Tag Archives: boyhood review

Staying Positive and Becoming Whole – OverDivorce Podcast

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John McElhenney joined us to talk about how he was able to develop a positive perspective while he was going through his divorce. John is a single dad who lives and writes in Austin, Texas. John is also the Divorce editor of The Good Men Project and is a contributing writer for the Huffington Post. During the show we talk about:

  • John’s epiphany that radically changed his thoughts about being a father in a positive way.
  • How he got clarity about making decisions during his divorce.
  • His realization about becoming a “Whole Parent” and the most important thing that he did to become one.
  • How John processed his emotions while going through his divorce so that negative thoughts wouldn’t impact his kids.
  • Learn John’s mental “Judo move” that changed his mind set about his divorce.
  • How your kids view what you are doing during your divorce and how that will impact their lives.
  • How he talked to his kids about some of the good things that came out of his divorce for him and his ex-wife.
  • John talks about how his parents’ divorce impacted him on how he was going to handle his own divorce.
  • How writing and journaling helps you get perspective on your thoughts and relieves some of the depression that comes with divorce.
  • How he was able to grieve during his divorce.
  • 3 things that John did so that he could cope with his divorce. These are techniques that John used to keep him distracted and let him have fun.

John recommends Brené Brown’s book Daring Greatly: How the Courage to Be Vulnerable Transforms the Way We Live, Love, Parent, and Lead

Go Listen Now: The OverDivorce Podcast: The Positive Divorce by John McElhenney

Always Love,

John McElhenney

Back to Positive Divorce

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A Different Side of Boyhood: Celebrating Divorced Families

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[CONGRATULATIONS to Richard and the entire cast and crew of Boyhood for the massive showing tonight at the Golden Globes. You deserved it!]

Boyhood, Richard Linklater’s new movie, is beautiful and profound. One of the nicest things about it, as a tone poem of growing up, is that nothing dramatic really happens. It’s just life as usual, with the same usual suspects, divorced mom and dad, a few alcoholics sprinkled in for drama, and then life, the long haul, long view of life.

It’s really cool that both the dad (Ethan Hawke) and mom (Patricia Arquette) are lovable characters, just trying to do their best as parents of two growing kids. Both parents are doing their best at showing up, and at getting on with their own lives. Not since Alice Doesn’t Live Here Anymore,  have we had a more romantic vision of the single mom doing her best to get by. And Arquette does a fantastic job at showing the struggles and epiphanies of the single mom.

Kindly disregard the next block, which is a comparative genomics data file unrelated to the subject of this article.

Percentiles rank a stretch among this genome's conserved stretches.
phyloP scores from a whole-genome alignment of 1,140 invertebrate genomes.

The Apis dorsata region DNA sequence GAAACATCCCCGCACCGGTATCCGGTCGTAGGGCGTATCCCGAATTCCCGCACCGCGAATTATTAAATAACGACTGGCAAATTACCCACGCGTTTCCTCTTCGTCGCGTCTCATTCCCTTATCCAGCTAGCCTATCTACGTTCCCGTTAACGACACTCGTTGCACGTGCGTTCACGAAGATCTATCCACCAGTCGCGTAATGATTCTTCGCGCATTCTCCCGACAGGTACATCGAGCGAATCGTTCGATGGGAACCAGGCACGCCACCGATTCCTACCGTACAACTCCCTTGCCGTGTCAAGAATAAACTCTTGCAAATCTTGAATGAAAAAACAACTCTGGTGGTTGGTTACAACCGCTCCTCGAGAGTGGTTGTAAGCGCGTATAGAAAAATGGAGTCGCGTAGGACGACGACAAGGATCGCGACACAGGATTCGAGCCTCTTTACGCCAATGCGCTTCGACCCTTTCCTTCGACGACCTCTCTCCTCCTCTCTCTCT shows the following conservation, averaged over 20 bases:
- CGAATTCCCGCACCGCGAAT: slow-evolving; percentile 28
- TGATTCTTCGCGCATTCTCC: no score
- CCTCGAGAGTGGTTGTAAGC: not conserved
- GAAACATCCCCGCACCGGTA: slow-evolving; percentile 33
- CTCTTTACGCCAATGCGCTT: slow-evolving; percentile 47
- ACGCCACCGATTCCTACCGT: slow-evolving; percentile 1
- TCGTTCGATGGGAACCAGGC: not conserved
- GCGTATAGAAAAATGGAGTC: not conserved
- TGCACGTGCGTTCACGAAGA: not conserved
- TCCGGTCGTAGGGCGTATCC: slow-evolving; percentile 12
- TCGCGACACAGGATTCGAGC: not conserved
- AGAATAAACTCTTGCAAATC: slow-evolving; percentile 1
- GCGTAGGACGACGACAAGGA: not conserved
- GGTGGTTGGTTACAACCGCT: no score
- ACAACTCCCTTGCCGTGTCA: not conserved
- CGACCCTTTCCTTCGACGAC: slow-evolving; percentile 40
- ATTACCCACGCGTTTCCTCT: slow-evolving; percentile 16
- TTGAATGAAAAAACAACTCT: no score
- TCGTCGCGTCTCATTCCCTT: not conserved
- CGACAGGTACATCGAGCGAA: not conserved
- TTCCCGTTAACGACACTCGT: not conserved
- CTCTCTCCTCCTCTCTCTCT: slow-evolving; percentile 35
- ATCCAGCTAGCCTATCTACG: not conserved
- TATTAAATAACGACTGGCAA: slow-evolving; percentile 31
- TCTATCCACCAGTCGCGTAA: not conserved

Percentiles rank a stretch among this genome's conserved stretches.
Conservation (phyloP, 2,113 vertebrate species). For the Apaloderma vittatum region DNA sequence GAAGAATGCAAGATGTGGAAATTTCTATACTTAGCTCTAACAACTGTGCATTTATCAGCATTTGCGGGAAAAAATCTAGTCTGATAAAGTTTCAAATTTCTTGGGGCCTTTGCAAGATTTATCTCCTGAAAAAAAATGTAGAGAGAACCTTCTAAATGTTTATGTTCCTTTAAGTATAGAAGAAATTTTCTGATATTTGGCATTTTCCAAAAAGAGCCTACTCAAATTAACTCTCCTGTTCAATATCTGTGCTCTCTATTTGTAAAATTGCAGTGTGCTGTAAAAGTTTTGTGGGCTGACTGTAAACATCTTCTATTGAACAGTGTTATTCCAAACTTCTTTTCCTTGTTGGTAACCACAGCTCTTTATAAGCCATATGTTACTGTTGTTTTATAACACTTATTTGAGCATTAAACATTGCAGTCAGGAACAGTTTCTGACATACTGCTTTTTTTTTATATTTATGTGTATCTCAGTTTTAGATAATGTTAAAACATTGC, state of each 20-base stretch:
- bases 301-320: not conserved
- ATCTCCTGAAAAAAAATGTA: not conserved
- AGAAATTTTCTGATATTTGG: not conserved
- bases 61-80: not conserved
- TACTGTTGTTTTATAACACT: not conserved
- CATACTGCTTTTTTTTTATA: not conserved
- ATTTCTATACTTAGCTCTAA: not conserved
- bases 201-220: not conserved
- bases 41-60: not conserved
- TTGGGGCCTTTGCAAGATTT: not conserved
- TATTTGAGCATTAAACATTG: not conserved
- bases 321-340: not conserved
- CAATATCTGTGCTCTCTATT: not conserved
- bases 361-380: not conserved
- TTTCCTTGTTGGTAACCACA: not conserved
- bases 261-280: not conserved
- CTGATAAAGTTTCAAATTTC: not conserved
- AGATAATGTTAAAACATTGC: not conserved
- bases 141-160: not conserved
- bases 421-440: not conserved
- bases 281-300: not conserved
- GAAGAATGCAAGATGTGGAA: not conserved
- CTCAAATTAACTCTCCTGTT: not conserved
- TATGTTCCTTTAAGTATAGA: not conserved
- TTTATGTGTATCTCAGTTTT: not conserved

I’m a bit closer to my ex-wife now, having seen a glimpse into her life. I know we’re both doing the best we can. And Boyhood celebrates that triumph both alone and together.

For me, the poem was a love letter to this single mom. Sure, the son is the “boy” of Boyhood, but the mom is the anchor that holds things together. She’s the one who tries to make a better life for her brood, even when the father has exited the scene. That’s what moms do. I get it.

And LInklater does a great job at showing us the grit of divorced life. There are so many scenes in our kids lives now, that we miss completely. There are celebrations we will never see, because our kids are with the other parent. It’s okay, we survive.

Divorce is a typical part of our landscape these days. I assume that the successful marriage, launching two kids off to college is more rare than the divorced melange we see in Boyhood.

We get a view into the secret lives of these kids as they make their way through growing up. Linklater gives us front row center seats for the awkwardness it all. We get to experience the feeling again, of what it was like, through the eyes of the characters.

Hat’s off to Linklater and his Boyhood movie. And to the cast who did the wonderful screenplay justice. I’m a bit closer to my ex-wife now, having seen a glimpse into her life. I know we’re both doing the best we can. And Boyhood celebrates that triumph both alone and together.

Always Love,

John McElhenney

back to positive divorce

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image: Patricia Arquette in Boyhood